The euro weakened about 1 percent against the dollar and the yen on Wednesday, one day before an important auction of long-dated Italian debt, while U.S. stocks slid more than 1 percent on concerns about the economy in early 2012.
The European single currency hit a fresh 11-month low against the dollar of $1.291 and a 10-year low against the yen as data showed banks were hoarding the cash recently injected by the European Central Bank rather than lending it out - a bad omen for the European economy in 2012.
If European banks are still this concerned, it's not a good sign, said Karl Schamotta, senior markets strategist with Western Union Business Solutions. That underlines the possibility that this liquidity crunch is getting worse and will continue into the new year.
A strong sale of short-term bonds by Italy Wednesday morning initially brought some relief to European markets, but concerns about Thursday's more challenging auction eventually contributed to the weakness of the euro.
U.S. stock indexes fell more than 1 percent in thin trading as investors feared what many expect to be a tough start to the year. The broad S&P 500 index erased its 2011 gains after just turning positive in last week's rally.
It seems like the weakness in euro, breaking that $1.30 level, really made investors push that 'sell' button, said Ryan Detrick, senior technical strategist with Schaeffer's Investment Research in Cincinnati, Ohio.
But it's somewhat of an exaggerated move, considering that there isn't much volume, and this could end in a one-day selloff.
The Dow Jones industrial average <.DJI> closed down 139.94 points, or 1.14 percent, at 12,151.41, while the Standard & Poor's 500 Index <.SPX> lost 15.79 points, or 1.25 percent, to 1,249.64. The Nasdaq Composite Index <.IXIC> fell 35.22 points, or 1.34 percent, to 2,589.98.
Wall Street's decline weighed on European stocks, which erased early gains. The FTSEurofirst 300 <.FTEU3> index of top European shares fell 0.71 percent to end at 983.32, after rising as much as 0.63 percent earlier in the session.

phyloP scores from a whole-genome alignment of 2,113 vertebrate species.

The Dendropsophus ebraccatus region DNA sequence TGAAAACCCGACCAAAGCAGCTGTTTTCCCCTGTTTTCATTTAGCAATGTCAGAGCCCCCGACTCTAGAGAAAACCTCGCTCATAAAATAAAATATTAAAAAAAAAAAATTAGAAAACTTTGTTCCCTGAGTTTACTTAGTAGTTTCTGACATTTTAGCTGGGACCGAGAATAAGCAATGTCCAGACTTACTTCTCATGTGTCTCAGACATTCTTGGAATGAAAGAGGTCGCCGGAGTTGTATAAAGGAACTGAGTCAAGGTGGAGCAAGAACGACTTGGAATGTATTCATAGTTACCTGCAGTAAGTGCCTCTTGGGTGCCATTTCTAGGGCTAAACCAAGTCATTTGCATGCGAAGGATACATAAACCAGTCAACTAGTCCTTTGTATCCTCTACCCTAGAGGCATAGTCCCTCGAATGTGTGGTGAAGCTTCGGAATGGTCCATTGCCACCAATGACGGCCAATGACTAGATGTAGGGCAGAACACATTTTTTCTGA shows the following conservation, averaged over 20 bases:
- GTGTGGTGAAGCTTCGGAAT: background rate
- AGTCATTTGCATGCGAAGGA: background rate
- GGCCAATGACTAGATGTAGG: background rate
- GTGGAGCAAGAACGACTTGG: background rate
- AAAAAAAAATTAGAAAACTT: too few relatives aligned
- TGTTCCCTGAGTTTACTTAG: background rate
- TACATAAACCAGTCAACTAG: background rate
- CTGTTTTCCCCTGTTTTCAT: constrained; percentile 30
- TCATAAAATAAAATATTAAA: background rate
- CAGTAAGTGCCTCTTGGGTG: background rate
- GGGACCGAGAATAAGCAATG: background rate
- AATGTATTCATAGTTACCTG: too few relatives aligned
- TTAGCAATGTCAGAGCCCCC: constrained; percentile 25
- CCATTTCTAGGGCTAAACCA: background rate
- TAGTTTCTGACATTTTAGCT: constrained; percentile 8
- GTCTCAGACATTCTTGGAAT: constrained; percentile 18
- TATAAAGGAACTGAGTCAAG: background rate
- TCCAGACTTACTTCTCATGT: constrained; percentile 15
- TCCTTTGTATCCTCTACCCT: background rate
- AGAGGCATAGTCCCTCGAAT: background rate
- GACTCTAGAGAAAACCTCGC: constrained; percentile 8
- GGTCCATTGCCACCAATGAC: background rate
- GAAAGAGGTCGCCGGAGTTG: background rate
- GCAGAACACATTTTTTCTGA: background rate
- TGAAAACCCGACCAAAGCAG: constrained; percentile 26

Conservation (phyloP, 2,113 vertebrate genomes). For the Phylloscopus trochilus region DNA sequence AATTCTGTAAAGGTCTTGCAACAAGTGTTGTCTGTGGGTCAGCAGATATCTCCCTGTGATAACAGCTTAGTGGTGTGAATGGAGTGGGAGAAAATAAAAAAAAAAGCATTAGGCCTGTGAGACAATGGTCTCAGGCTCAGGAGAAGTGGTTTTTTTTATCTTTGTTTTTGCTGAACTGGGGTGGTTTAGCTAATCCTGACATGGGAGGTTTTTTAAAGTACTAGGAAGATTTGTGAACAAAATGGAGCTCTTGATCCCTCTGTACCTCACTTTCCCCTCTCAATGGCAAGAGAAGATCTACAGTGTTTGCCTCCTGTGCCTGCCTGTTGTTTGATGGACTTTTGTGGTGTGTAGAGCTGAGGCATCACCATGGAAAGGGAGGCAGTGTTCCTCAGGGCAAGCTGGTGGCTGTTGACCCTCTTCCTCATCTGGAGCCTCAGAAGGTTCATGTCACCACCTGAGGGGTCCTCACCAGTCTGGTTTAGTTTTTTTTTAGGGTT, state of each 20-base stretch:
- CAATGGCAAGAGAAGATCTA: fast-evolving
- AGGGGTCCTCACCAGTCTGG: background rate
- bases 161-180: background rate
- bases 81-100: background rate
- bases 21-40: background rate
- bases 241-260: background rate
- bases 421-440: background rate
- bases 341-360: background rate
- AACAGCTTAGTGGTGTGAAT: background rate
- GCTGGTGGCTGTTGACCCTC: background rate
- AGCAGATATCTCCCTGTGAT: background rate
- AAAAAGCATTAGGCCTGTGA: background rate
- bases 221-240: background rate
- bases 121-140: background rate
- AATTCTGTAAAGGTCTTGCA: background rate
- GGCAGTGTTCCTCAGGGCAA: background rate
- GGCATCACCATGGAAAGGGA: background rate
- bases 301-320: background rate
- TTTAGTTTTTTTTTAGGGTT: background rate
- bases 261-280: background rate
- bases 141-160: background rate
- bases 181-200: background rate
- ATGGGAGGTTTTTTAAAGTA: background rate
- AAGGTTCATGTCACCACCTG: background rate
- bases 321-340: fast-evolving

The MSCI All-Country World index <.MIWD00000PUS> lost 1.34 percent, taking losses for the year to more than 10 percent.
The decline in stocks lifted prices of U.S. government bonds. Benchmark 10-year Treasuries rose 22/32 in price, with the yield at 1.925 percent - below the psychologically significant 2 percent level.
The euro slid to a session low of $1.291, its lowest since January, as investors worried about Italy's sale of 8.5 billion euros worth of debt with maturities of up to 10 years on Thursday. It last traded 1.0 percent weaker at $1.2937.
Against the yen, the euro hit its lowest level since June 2001 at 100.70.
Earlier, the single currency briefly rose against the dollar after Italy's short-term debt costs halved at an auction, helped by a new government austerity package and cheap liquidity from the European Central Bank.
However, Italy will need greater commitment from international investors to sell its bonds on Thursday.
Tomorrow's auction is more important and will give more insight into general sentiment. Today was a warm-up, said Neil Mellor, currency strategist at Bank of New York Mellon.
U.S. crude oil prices fell $1.98 to settle at $99.36 a barrel. They had gained more than one dollar in the previous session following Iran's threat to stop oil shipments through the Strait of Hormuz if Western countries impose new sanctions on its exports.
Tehran faces the prospect of further sanctions from the European Union by the end of January over its nuclear ambitions. Washington said it saw an element of bluster in the threat to close the Gulf, and the U.S. Fifth Fleet said it would not allow any disruption in the world's most important oil route.
The threat by Iran to close the Strait of Hormuz supported the oil market yesterday, but the effect is fading today as it will probably be empty threats as they cannot stop the flow for a longer period due to the amount of U.S. hardware in the area, said Thorbjoern bak Jensen, oil analyst with Global Risk Management.
(Additional reporting by Angela Moon, Edward Krudy and Luciana Lopez; Editing by Kenneth Barry,; Jan Paschal and Dan Grebler)